Like Water for Chocolate

LikeWater for Chocolate

In1989, a Mexican novelist, Laura Esquivel, published the “LikeWater for Chocolate”novel. The novel tells about a girl, Tita, who for her entire lifewas longing to marry, Pedro her lover. Unfortunately, Tita could notmarry him because of family traditions. According to Esquivel(n.d),“It is the youngest daughter responsibility to take care of hermother until she dies.” Therefore, Tita, been the youngest daughterwas not eligible for marriage. The novel is divided into twelvechapters each representing every month in the calendar, from Januaryto December. The main characters in the novel include Tita who is thenovel protagonist,Rosaura, Tita’s eldest sister, Gertrudis, Tita’s sister, MamaElena, mother to Tita, Gertrudi, and Rosaura, and Pedro, Tita’slover and Roaura’s husband. Other characters include Nacha, a cookand John Brown, an American doctor. The novel portrays various themessuch as duty, responsibility and tradition, obedience, and crueltyand violence.

Duty,Responsibility, and Tradition

Inthe first chapter, the theme of duty, responsibility, and traditionis clearly presented through Tita’s conflict with her mother.According to the family tradition, Tita, been the youngest daughter,had the responsibility to take care of her mother. In addition, thefamily tradition dictates her to reject Pedro’s proposal and remainat home until her mother dies. If Tita choose to get married, then,she will have failed to fulfil her duties. Corresponding, Rosauraalso enforces this family tradition to Esperanza, her daughter, andrejects Alex Brown proposal to marry her daughter. In her criticalessay, “Like water for chocolate” Kristine Ibsen states “Titais treated like a servant by her mother just because the traditiondemands so” (Ibsen136). Accordingto Ibsen, it is not fair to diminish someone happiness just becauseshe or she is the youngest in the family.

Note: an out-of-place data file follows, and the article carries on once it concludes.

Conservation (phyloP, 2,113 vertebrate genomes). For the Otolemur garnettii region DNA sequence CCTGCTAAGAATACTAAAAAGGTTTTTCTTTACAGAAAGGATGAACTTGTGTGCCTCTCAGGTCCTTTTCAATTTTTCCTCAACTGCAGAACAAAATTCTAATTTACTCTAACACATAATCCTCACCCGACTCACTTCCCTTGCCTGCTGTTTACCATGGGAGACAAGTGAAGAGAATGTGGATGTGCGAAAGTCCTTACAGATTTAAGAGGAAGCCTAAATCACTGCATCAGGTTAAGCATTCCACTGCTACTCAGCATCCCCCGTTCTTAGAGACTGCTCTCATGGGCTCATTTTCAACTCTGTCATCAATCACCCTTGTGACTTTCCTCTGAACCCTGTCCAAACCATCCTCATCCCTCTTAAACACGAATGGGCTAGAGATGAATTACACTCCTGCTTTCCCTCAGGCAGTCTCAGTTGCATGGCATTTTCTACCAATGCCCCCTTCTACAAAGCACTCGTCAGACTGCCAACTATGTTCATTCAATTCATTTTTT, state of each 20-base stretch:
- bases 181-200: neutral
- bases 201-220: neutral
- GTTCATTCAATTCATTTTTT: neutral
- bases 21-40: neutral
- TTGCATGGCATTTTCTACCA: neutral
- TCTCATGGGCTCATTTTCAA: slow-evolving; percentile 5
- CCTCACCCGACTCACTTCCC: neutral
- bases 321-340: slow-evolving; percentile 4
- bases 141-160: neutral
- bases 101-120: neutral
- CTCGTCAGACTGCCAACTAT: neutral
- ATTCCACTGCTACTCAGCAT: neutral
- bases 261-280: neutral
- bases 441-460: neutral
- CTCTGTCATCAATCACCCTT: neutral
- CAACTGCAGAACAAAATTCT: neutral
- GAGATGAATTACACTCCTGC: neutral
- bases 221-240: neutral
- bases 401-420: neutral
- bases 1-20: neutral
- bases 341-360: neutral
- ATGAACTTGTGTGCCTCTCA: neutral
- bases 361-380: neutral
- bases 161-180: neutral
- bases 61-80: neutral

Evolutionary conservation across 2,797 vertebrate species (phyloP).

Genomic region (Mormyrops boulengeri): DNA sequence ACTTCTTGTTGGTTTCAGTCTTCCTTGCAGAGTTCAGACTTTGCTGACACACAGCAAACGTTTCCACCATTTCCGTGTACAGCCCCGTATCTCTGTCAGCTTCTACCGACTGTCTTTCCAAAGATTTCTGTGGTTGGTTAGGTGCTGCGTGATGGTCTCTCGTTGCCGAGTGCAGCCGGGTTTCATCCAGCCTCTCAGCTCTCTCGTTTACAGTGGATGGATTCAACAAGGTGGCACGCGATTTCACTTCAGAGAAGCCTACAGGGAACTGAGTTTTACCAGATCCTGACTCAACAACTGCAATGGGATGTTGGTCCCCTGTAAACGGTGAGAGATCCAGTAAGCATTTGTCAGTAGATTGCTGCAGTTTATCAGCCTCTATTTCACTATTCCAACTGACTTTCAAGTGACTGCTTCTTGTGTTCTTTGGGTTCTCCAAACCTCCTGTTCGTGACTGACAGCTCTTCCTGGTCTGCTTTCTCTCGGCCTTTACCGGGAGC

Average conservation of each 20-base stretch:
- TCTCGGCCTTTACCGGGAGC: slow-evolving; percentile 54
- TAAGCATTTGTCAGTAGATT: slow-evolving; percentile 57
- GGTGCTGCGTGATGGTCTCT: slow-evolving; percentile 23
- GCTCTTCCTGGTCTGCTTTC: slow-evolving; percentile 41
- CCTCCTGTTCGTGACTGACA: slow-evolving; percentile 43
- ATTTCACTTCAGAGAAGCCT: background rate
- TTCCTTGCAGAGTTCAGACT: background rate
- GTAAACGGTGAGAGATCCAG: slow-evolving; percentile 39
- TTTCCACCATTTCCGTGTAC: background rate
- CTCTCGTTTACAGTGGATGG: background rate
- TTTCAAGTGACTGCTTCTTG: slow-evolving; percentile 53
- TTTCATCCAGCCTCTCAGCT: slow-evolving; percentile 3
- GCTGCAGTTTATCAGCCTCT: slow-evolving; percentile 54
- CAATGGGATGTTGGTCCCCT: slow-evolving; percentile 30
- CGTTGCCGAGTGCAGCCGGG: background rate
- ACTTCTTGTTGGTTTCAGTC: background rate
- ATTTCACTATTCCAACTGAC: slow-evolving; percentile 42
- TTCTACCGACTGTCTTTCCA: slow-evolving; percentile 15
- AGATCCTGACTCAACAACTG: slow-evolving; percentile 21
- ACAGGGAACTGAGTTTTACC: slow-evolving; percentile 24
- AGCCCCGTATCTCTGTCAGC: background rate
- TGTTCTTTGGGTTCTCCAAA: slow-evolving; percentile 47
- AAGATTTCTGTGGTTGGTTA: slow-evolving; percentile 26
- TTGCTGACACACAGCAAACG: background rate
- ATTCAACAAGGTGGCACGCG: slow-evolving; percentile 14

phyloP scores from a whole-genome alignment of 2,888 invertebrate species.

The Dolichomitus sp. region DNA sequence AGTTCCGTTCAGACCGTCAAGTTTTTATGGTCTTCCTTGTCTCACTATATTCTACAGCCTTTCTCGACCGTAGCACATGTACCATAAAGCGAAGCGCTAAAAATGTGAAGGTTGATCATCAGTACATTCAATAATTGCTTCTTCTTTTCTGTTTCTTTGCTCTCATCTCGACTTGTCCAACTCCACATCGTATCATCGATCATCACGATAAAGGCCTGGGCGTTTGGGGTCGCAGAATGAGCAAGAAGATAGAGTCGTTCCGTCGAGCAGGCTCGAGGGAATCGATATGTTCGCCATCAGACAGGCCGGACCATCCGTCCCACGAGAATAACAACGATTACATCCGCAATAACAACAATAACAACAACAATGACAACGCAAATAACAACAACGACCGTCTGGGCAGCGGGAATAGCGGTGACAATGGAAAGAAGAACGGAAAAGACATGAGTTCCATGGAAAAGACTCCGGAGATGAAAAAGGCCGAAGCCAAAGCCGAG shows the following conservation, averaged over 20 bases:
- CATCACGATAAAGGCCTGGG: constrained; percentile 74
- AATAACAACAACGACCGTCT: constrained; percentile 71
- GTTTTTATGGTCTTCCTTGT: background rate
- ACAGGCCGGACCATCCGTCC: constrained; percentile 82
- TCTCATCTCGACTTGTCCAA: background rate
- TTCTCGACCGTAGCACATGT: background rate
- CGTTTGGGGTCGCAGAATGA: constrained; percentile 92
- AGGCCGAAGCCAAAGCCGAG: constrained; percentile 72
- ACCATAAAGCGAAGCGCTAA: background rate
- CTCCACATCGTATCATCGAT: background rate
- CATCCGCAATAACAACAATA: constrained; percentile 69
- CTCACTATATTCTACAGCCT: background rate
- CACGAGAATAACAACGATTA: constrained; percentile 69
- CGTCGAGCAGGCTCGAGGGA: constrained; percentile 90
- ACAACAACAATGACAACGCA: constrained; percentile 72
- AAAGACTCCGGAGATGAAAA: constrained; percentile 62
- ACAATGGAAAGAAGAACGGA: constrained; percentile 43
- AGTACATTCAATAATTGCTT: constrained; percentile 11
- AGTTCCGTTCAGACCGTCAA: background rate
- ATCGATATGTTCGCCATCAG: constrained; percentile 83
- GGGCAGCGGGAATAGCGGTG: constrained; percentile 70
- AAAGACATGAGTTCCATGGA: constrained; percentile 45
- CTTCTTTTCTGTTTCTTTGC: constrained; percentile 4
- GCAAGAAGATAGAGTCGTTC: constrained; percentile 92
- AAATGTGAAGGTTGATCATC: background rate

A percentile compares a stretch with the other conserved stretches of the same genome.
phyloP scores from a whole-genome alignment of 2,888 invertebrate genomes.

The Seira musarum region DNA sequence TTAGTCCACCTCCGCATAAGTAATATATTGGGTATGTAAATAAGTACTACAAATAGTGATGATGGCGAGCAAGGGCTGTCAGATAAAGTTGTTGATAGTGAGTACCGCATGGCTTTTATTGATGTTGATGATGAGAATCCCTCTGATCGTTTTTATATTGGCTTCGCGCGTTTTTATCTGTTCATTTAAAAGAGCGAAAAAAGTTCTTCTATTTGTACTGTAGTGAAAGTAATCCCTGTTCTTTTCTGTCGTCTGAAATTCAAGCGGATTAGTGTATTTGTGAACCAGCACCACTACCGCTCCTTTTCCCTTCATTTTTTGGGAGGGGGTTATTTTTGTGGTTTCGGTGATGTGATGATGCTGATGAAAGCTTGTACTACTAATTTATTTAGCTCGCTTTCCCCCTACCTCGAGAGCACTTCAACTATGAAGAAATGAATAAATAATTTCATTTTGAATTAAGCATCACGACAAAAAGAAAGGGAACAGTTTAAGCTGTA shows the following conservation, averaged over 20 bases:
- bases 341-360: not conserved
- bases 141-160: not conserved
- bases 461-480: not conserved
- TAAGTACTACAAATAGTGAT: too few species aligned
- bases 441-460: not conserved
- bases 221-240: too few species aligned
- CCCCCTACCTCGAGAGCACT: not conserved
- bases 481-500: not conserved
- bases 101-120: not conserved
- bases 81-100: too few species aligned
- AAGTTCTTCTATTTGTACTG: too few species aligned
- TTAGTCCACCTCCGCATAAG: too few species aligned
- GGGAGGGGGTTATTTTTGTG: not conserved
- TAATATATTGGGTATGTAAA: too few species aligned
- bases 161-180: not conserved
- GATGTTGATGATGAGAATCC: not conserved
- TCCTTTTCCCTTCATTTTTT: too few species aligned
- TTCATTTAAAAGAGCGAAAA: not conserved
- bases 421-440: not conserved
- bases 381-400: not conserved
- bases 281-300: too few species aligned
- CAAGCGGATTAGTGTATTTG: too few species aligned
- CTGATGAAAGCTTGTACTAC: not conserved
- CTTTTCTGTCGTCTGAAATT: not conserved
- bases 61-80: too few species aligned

Throughoutthe novel, there is no single instance that Tita had deference towardher mother. Though her mother was very authoritative and expected herto fulfil all her responsibilities, Tita was throughout obedient.According to Maria Elena De Valdes in her essay “Verbal and VisualRepresentation of Women,” says, “Mama Elena is strong,self-reliant, and tyrannical with her daughters, and especially toTita.” Mama Elena gives Tita harsh demand and expects totalobedience without questions (DeValdes 80).In another incidence, Tita made a perfect creation but her mother wasnot pleased with it, and she demanded her had to redo it again.Without any question, Tita obeyed. Additionally, during Rosaurawedding, Mama Elena insisted Tita is the one to cook despite thedifficulties in the task. Moreover, when Nacha died, Tita took overher work to prepare meals for everyone in the ranch. Indeed, Tita hasstruggled to maintain high degree of obedience, as well as deal withher mother’s conflicts (Valdés45).

Crueltyand Violence

Inthe novel, Mama Elena is seen as a cruel person. She often searchesfor conflicts as she forces her daughters to obey her especially toTita. Most of the Mama Elena demands, especially the ones she imposesto Tita during Rosaura’s wedding are acts of cruelty and violence.She understands that Tita is painful after losing Pedro to her eldersister, but she still want to make her more painful. Furthermore, inseveral incidences Mama Elena responds o Tita protest with beatingsand angry tirades. For instance, when she thought that Tita mighthave ruined Rosaura’s wedding cake she beat her up. Additionally,one day Tita dared to blame her mother for Roberto death, and shesmacked her face off with a wooden spoon. Jaffe(199) states, “Mama Elena was merciless, killing with a singleblow.”


DeValdes, Maria Elena. &quotVerbal and visual representation of women:Como agua para chocolate/like water for chocolate.&quot&nbspWorldLiterature Today&nbsp(1995):78-82.

Esquivel,Laura.&nbspLikeWater for Chocolate.New York: Doubleday, 1992. Internet resource.

Ibsen,Kristine. &quotOn Recipes, reading and revolution: Postboom Parodyin Como agua para chocolate.&quot&nbspHispanicReview&nbsp(1995):133-146.

Jaffe,Janice A. &quot.&quot&nbspScenesof the Apple: Food and the Female Body in Nineteenth-andTwentieth-Century Women`s Writing&nbsp(2003):199.

Valdés,María E.&nbspTheShattered Mirror: Representations of Women in Mexican Literature.Austin: University of Texas Press, 1998. Print.